Let me be the first to say that this isn’t necessarily an important, or even new, distinction, it’s just me practicing what I preach. Also, I recognize that the collaborative documents are fundamentally different, and I need to have a more differentiated way to look at these (pointers or ideas, anyone), but here’s my interim thinking. What say you?
17 September 2014
The eLearning Guild is celebrating it’s 10th year, and is using the opportunity to reflect on what learning will look like 10 years from now. While I couldn’t participate in the twitter chat they held, I optimistically weighed in: “learning in 2024 will look like individualized personal mentoring via augmented reality, AI, and the network”. However, I thought I would elaborate in line with a series of followup posts leveraging the #lrn2024 hashtag. The twitter chat had a series of questions, so I’ll address them here (with a caveat that our learning really hasn’t changed, our wetware hasn’t evolved in the past decade and won’t again in the next; our support of learning is what I’m referring to here):
1. How has learning changed in the last 10 years (from the perspective of the learner)?
I reckon the learner has seen a significant move to more elearning instead of an almost complete dependence on face-to-face events. And I reckon most learners have begun to use technology in their own ways to get answers, whether via the Google, or social networks like FaceBook and LinkedIn. And I expect they’re seeing more media such as videos and animations, and may even be creating their own. I also expect that the elearning they’re seeing is not particularly good, nor improving, if not actually decreasing in quality. I expect they’re seeing more info dump/knowledge test, more and more ‘click to learn more‘, more tarted-up drill-and-kill. For which we should apologize!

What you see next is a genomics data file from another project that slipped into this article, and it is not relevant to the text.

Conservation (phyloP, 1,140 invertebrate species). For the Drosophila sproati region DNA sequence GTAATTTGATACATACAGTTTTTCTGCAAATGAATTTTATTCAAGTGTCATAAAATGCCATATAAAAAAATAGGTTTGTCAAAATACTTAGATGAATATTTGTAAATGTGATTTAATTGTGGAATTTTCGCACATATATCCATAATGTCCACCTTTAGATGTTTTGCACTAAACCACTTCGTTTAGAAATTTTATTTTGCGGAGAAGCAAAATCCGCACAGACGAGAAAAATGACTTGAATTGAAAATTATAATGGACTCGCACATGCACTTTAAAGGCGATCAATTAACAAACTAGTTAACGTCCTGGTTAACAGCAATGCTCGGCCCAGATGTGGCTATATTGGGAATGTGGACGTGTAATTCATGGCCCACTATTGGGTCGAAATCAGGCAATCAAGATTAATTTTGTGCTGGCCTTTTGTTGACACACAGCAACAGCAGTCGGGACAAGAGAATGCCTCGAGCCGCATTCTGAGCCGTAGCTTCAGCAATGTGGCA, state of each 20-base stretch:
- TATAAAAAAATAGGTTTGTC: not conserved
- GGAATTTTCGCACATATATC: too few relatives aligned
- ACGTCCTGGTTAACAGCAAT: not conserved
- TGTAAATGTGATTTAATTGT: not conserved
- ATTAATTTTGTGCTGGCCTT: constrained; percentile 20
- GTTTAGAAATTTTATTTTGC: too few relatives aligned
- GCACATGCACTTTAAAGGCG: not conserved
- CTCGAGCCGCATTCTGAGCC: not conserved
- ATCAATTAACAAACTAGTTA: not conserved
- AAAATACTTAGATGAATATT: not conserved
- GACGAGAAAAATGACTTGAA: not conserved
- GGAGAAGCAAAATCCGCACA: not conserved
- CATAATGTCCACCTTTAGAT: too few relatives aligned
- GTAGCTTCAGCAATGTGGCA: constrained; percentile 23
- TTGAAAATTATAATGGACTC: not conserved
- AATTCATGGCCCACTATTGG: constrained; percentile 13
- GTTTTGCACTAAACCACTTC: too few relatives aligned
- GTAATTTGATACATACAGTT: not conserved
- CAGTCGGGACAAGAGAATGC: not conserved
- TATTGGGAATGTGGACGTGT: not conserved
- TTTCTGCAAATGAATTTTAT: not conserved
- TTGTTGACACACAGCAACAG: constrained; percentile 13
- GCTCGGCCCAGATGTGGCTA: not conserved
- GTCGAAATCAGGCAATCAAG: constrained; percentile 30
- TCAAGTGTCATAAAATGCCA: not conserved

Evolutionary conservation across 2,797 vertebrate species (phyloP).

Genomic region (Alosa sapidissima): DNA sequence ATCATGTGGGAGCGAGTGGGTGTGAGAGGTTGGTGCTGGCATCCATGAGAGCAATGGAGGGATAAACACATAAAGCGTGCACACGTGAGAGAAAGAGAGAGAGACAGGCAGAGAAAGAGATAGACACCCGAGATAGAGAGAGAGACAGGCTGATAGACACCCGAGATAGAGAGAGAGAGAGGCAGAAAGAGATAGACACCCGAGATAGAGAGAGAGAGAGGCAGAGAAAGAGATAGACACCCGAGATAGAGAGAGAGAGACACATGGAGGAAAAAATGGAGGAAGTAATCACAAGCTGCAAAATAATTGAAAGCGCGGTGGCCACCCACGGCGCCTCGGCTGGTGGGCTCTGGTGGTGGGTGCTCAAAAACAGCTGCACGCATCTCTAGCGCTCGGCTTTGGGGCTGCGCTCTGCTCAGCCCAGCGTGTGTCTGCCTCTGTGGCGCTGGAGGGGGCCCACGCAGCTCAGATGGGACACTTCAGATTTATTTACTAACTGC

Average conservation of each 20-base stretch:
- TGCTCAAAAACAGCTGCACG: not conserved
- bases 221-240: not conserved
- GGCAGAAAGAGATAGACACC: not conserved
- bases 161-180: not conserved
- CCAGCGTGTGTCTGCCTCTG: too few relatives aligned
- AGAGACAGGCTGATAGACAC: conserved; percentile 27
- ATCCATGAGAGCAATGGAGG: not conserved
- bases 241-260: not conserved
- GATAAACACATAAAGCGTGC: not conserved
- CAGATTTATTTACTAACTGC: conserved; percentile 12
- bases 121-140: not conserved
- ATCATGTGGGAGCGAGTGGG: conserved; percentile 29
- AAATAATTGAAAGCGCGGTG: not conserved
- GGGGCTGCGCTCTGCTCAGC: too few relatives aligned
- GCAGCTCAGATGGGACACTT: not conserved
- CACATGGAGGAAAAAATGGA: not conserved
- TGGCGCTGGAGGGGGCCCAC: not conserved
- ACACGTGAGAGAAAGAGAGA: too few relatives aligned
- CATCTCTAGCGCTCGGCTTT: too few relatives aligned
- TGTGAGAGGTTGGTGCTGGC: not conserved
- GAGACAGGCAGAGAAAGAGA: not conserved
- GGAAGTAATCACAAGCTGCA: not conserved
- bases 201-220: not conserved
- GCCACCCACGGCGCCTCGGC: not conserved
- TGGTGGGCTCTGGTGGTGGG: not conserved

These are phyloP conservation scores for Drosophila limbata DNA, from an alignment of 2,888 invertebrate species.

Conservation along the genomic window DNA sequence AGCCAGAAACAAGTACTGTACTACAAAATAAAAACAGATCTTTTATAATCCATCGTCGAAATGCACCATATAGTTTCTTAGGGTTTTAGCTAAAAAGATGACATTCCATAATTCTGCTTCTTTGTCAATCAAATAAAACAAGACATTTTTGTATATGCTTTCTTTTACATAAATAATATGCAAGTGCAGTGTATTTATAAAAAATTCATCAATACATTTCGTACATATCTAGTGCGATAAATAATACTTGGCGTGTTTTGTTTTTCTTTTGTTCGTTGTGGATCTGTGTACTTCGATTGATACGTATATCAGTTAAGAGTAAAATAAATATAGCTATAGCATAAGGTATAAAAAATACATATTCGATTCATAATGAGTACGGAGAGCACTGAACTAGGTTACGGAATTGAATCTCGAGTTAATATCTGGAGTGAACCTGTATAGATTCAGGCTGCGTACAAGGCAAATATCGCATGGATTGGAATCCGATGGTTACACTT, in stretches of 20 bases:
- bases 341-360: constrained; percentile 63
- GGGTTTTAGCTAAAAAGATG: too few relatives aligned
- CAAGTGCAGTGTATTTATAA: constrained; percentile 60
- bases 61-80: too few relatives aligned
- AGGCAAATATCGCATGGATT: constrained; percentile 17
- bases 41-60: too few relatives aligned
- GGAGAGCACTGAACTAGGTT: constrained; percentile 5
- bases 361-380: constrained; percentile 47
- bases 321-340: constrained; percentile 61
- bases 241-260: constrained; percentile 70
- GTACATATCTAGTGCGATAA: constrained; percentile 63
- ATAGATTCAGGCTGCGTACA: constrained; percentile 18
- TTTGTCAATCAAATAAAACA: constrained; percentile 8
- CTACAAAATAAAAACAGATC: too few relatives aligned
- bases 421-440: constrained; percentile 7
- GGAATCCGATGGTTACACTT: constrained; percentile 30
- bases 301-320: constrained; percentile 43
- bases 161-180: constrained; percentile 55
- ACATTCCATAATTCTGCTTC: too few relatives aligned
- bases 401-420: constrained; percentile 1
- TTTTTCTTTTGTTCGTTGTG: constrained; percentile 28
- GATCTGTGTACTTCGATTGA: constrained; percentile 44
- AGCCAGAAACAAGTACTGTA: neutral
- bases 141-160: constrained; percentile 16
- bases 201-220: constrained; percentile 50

2. What is the most significant change technology has made to organizational learning in the past decade?
I reckon there are two significant changes that have happened. One is rather subtle as yet, but will be profound, and that is the ability to track more activity, mine more data, and gain more insights. The ExperienceAPI coupled with analytics is a huge opportunity. The other is the rise of social networks. The ability to stay more tightly coupled with colleagues, sharing information and collaborating, has really become mainstream in our lives, and is going to have a big impact on our organizations. Working ‘out loud’, showing our work, and working together is a critical inflection point in bringing learning back into the workflow in a natural way and away from the ‘event’ model.